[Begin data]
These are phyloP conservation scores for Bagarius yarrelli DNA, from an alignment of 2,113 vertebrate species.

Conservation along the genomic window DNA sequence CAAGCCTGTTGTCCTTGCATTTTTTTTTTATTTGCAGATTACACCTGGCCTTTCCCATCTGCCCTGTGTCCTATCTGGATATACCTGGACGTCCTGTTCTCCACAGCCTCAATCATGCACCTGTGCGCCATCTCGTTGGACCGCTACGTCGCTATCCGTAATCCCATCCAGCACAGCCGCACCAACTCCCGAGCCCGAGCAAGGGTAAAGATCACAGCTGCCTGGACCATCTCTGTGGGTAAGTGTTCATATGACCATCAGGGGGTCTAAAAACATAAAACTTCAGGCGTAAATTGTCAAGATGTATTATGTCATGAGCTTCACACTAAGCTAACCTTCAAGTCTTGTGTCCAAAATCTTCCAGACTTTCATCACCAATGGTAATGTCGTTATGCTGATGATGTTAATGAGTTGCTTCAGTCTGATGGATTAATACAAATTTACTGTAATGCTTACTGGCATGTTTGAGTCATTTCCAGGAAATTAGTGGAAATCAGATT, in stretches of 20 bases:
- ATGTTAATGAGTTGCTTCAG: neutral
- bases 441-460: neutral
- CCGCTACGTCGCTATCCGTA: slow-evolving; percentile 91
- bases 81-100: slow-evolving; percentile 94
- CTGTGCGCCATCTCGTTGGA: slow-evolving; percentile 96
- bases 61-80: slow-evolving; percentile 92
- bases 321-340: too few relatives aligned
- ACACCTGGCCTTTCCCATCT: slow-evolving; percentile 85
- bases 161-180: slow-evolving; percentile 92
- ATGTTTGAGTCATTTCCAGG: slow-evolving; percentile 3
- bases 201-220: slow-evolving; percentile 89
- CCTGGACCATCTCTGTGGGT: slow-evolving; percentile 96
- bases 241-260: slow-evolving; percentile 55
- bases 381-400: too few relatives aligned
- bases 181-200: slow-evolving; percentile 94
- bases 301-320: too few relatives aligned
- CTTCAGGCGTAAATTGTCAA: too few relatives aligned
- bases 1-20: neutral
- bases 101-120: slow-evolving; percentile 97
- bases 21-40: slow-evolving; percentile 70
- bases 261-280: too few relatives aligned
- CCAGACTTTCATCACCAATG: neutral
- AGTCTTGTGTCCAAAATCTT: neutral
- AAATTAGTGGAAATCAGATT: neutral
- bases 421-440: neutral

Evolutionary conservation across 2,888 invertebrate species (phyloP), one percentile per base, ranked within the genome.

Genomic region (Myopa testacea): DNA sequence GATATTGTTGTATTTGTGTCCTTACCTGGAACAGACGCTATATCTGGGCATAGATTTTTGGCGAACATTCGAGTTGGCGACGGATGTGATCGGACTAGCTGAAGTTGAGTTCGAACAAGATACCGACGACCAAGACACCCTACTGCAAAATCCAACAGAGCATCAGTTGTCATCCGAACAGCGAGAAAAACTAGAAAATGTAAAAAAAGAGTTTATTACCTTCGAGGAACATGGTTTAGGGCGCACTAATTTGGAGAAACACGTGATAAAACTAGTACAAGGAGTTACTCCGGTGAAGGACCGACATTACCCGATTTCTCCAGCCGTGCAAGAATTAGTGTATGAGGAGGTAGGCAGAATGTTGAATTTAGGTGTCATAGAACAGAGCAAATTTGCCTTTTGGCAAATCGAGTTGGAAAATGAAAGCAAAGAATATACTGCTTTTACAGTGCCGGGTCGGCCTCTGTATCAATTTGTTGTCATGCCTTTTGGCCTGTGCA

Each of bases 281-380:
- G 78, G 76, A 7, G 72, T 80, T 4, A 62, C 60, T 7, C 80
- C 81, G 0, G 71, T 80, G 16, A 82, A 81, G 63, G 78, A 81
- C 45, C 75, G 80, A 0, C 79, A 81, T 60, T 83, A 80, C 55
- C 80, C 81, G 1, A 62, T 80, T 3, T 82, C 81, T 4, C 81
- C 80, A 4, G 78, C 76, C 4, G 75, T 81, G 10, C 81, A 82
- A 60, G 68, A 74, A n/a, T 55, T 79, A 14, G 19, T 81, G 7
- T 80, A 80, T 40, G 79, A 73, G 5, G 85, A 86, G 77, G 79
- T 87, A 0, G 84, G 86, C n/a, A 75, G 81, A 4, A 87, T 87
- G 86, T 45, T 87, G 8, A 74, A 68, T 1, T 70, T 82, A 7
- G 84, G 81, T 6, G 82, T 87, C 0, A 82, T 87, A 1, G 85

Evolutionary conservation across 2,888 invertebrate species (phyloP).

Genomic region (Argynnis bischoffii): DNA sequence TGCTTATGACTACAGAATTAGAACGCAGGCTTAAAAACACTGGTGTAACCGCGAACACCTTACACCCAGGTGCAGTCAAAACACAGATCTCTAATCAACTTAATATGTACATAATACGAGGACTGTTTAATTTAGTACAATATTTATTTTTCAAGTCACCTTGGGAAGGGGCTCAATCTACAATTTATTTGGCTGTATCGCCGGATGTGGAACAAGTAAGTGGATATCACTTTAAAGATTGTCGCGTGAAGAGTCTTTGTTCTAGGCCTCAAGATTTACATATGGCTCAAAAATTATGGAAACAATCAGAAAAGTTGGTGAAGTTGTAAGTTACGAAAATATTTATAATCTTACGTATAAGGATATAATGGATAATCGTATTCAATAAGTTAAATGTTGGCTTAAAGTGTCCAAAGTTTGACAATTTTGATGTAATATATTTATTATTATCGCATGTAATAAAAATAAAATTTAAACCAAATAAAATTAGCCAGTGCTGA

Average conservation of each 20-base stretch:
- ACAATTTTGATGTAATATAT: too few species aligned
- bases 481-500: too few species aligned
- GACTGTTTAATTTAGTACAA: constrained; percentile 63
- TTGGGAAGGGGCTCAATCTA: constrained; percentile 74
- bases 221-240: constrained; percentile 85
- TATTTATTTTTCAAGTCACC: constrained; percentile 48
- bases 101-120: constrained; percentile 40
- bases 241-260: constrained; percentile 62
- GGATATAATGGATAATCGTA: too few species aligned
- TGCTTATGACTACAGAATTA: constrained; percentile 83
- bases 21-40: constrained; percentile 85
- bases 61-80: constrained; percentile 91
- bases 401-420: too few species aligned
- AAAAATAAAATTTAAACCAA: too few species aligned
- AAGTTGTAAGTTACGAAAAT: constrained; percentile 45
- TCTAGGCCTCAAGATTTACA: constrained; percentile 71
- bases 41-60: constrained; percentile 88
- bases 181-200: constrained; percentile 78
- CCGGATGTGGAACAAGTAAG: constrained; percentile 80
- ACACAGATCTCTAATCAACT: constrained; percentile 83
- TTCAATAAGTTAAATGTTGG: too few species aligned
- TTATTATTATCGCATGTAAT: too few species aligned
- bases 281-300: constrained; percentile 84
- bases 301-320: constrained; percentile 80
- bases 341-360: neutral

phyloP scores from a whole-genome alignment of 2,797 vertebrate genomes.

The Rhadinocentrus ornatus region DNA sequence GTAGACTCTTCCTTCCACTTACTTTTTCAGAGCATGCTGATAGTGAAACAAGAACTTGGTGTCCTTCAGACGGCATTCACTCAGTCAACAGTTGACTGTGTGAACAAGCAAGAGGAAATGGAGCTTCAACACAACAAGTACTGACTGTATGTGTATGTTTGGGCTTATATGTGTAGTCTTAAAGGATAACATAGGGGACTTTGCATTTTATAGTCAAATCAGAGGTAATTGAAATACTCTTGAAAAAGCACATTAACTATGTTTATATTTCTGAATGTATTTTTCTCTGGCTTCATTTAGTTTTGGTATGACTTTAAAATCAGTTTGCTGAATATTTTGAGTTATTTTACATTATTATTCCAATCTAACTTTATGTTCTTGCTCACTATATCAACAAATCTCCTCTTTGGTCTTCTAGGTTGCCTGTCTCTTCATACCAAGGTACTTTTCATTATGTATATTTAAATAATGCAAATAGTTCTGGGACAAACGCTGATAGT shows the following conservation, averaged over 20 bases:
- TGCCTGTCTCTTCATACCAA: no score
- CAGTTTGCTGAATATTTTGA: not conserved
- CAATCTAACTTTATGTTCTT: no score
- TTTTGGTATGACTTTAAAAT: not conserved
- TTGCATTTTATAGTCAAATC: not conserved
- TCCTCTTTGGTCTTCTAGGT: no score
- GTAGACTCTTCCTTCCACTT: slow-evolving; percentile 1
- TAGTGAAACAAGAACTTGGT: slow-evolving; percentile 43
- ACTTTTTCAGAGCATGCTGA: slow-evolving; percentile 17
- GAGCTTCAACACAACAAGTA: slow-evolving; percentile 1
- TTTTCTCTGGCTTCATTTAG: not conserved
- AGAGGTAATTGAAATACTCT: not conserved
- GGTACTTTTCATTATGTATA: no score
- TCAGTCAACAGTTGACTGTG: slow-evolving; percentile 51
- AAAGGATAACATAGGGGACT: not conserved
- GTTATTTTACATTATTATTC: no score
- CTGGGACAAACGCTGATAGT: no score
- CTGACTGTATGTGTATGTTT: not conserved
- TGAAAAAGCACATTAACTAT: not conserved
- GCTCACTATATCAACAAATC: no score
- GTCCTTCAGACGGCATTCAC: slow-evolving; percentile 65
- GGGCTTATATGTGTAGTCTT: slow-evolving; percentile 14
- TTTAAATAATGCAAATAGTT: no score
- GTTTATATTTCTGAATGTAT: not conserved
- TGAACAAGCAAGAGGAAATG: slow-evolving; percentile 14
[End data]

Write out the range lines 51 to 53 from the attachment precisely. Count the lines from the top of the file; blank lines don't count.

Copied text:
- bases 241-260: constrained; percentile 62
- GGATATAATGGATAATCGTA: too few species aligned
- TGCTTATGACTACAGAATTA: constrained; percentile 83